Actually, it looks as if I was wrong; there is a way to monitor memory allocations by device drivers, using Driver Verifier. This tool is built into all current versions of Windows. Although it was designed and documented for programmers to debug device driver problems, there seems to be no reason you couldn't use it to find which device driver is using the "missing" memory.
You can bring up the Driver Verifier Manager simply by typing "verifier" in the Start Menu or at a command prompt. You'll need to run it with elevated privilege, i.e., by pressing control-shift-ENTER at the Start Menu or by running it from an elevated command prompt. The "Create standard settings" option should be appropriate; you can then select the drivers to be monitored (basically, any that you are suspicious of; all non-Microsoft drivers would often be a sensible choice). Default verification options are applied, including pool tracking. Since the memory you're interested in is already allocated, you'll need to reboot.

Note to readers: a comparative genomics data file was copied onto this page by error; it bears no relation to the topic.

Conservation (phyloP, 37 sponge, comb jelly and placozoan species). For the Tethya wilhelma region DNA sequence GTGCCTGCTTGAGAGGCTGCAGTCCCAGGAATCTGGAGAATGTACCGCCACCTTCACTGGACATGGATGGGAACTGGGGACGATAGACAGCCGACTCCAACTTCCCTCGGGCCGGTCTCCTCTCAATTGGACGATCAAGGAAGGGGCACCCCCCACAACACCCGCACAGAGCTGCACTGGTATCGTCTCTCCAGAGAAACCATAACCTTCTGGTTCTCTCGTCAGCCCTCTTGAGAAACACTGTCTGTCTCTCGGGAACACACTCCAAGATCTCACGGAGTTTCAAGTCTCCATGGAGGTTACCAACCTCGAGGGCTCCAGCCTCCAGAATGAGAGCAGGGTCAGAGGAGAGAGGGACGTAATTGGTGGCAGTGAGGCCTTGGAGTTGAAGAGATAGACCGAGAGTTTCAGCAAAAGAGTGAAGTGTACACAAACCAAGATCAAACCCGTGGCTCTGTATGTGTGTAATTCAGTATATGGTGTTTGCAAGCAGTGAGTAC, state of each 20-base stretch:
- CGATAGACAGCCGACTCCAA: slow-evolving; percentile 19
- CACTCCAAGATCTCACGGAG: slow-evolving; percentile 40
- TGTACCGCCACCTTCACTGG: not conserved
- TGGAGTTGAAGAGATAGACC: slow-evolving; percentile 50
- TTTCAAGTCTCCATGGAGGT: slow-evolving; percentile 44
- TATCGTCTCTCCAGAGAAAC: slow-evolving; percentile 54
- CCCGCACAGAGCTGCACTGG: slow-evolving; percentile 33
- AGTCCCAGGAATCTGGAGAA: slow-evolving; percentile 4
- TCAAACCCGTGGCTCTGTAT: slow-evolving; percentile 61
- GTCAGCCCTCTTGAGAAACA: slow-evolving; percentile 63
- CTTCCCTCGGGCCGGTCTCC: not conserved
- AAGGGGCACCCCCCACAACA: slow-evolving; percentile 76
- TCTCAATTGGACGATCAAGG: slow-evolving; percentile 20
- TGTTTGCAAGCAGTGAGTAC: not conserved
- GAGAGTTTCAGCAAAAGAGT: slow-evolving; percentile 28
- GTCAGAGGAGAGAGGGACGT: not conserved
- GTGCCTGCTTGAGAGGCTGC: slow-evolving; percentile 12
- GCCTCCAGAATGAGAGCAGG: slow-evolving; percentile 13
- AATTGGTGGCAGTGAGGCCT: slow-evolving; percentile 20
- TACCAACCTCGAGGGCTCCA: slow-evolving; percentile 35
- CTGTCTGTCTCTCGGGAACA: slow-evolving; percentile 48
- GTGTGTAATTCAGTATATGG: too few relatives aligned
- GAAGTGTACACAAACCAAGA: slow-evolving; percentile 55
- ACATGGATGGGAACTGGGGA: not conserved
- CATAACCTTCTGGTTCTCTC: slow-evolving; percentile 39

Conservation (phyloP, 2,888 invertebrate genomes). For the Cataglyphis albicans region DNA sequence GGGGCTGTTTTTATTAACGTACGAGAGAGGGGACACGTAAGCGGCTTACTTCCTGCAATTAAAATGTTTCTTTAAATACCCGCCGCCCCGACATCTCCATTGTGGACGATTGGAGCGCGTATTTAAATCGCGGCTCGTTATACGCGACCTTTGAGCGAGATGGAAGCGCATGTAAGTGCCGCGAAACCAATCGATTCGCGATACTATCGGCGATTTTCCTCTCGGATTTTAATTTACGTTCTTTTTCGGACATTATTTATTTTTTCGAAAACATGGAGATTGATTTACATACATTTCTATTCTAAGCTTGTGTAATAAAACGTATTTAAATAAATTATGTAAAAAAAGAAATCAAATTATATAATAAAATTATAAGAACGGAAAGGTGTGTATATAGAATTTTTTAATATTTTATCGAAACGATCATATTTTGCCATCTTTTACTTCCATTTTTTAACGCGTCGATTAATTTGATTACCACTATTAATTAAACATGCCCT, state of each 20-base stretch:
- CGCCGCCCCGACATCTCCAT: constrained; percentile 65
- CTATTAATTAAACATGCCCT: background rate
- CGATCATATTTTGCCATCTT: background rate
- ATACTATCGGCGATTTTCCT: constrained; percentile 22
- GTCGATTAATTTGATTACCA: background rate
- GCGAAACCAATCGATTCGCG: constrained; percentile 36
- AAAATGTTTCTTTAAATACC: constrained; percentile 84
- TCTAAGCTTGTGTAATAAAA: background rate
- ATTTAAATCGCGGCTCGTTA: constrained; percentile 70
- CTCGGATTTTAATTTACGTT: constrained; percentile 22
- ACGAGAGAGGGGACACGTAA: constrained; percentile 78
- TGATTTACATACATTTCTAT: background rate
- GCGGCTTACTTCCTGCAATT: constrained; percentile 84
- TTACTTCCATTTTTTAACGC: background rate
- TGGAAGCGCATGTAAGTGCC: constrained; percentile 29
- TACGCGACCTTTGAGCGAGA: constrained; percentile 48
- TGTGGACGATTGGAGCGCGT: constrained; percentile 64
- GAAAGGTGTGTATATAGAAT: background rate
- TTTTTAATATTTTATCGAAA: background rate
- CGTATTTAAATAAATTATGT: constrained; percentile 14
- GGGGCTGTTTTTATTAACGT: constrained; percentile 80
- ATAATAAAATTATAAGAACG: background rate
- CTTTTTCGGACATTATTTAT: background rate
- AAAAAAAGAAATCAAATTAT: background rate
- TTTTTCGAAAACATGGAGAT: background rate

Once you've rebooted, run the Driver Verifier Manager again and select "Display information about the currently verified drivers". Click Next until you get to the "Counters specific to each of the currently verified drivers" page and go through the drivers until you find one with lots of allocated memory. Hopefully, it will be the driver for FancyCache.
Because kernel mode is kernel mode, I don't think that Driver Verifier will always work; it relies on the drivers following the rules, at least approximately. There are probably various oddball methods a driver could use to allocate memory that will evade Driver Verifier's counters. But it should work most of the time.